Clacks Good Food is a partnership between local third sector groups with council support, aiming to reduce food inequalities in Clackmannanshire through a host of activities and opportunities at both business and personal level.
Clacks Good Food grew out of the need to help Scotland’s smallest county strengthen access to wholesome, nutritious, local food. It is the name given to a partnership between NHS Forth Valley, Clackmannanshire Council, Alloa First, and Clackmannanshire Third Sector Interface (CTSI), and is delivered by Forth Environment Link (FEL).
Funding from the Soil Association is being matched by all these partners over the next two years, and supports Clackmannanshire Alliance’s commitment to reduce child and family poverty within the area. Currently, 6% of Clackmannanshire’s residents worry about running out of food, according to figures published as part of the Scottish Health Survey.
“This work is making a significant positive difference and the new funding will allow our community partnerships to build on the great work already underway, and make access to good quality, locally sourced food available to everyone.” – Fidelma Guest, NHS Forth Valley
With all of these organisations working together, and with such imperative goals, it made sense to appoint one person to represent the partnership and take the lead. FEL’s Stuart Guzinski is the new coordinator, ensuring that funding from all sources is put to the best possible use. The big picture aim is to improve regional approaches to food systems, and this is being tackled in a number of ways.
“Local food groups across the area, with support from volunteers, have worked incredibly hard over the last two years to provide food packs and meals to local people, along wth setting up a food delivery service, food pantry, and developing local growing spaces,” said Fidelma Guest, a dietitian with NHS Forth Valley’s Public Health Nutrition Team.
Some of the ways Clacks Good Food is tackling food inequalities include launching a Good Food Charter. This has actionable points for both businesses and organisations, and people in their private lives. Some examples of things people can do in their own homes include: “Eat Together”, which suggests we make mealtimes sociable and share good food in good company; and “Shop Local”, to keep money circulating in the local economy first.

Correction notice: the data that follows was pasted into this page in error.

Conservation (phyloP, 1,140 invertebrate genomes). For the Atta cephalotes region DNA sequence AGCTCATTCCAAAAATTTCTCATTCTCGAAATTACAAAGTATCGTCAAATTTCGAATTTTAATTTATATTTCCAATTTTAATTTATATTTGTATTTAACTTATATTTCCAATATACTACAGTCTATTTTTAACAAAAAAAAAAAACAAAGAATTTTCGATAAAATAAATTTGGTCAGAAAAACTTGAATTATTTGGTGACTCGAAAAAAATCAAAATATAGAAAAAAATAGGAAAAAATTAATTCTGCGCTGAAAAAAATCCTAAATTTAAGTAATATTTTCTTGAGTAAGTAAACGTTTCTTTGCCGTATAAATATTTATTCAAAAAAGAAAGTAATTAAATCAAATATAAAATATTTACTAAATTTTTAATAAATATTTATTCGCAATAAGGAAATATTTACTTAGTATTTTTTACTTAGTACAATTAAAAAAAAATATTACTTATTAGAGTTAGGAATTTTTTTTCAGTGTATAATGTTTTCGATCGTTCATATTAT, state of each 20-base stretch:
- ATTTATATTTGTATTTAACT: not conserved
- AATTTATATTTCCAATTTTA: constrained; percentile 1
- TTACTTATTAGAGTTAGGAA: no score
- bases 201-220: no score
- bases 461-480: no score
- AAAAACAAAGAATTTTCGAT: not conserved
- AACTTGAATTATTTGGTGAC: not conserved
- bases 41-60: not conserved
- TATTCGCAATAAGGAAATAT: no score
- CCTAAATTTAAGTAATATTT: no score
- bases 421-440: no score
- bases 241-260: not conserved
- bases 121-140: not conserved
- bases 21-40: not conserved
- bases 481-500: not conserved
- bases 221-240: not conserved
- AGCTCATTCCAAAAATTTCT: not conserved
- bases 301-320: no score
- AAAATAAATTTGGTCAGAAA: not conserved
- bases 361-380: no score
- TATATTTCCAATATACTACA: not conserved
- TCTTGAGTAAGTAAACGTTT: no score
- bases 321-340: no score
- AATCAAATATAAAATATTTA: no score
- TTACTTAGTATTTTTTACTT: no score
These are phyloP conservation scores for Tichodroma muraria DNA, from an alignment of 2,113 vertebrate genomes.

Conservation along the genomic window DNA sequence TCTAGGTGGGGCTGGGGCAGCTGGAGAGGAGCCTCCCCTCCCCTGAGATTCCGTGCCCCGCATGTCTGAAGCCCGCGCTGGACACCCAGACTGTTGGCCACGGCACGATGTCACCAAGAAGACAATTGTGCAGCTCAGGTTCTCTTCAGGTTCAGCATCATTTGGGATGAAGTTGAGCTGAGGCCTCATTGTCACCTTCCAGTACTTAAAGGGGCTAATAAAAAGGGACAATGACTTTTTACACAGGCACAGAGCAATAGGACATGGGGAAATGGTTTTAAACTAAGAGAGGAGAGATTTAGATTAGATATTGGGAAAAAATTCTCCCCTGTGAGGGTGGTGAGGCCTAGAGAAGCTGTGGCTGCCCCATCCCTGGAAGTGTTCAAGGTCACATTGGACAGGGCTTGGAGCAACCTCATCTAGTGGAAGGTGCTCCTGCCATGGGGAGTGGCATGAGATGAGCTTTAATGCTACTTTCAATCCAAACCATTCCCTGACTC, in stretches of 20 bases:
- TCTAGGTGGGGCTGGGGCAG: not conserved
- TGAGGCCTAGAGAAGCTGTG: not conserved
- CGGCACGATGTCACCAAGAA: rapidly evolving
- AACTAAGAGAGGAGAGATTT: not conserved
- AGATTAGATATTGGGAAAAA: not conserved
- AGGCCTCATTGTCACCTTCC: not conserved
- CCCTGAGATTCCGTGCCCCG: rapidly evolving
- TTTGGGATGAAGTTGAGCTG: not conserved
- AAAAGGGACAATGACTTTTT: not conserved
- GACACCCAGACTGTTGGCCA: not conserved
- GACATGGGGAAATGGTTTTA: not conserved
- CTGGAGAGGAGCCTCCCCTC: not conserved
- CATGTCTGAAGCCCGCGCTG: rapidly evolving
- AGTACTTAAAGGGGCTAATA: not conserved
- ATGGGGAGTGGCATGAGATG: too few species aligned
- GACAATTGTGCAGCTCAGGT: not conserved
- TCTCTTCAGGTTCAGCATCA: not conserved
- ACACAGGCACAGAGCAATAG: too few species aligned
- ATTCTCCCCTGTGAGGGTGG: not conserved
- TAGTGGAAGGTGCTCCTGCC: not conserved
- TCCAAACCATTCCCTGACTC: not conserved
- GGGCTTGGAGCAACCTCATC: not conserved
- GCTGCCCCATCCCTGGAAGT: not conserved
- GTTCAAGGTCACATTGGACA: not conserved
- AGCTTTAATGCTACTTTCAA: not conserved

Businesses, on the other hand, can commit to paying the Living Wage, or welcoming breastfeeding families. There are a number of outside-the-box ways to improve living in Clackmannanshire through small acts that lead to big change.
Other initiatives include ways to make Clackmannanshire more breastfeeding-friendly, to host outdoor cooking sessions for families, to provide Food Hygiene training to economically-inactive people, and to support the Forth Valley Food and Drink network.
“It is a great opportunity and everyone is behind this movement.” – Stuart Guzinski, Clacks Good Food coordinator
“The local commitment from all partners from a strategic level right down to local community food growers and third sector groups and businesses has been incredible,” said Stuart. “We now want to work towards the [Sustainable Food Places] Bronze award and see real change happening across our food systems to help people cope with cost of living increases and reduce our CO2 emissions at the same time.”
The Soil Association is the lead national organisation delivering Sustainable Food Places UK. Having their support is a boon to the partnership overall, and will help make Clackmannanshire a good food leader region for Scotland.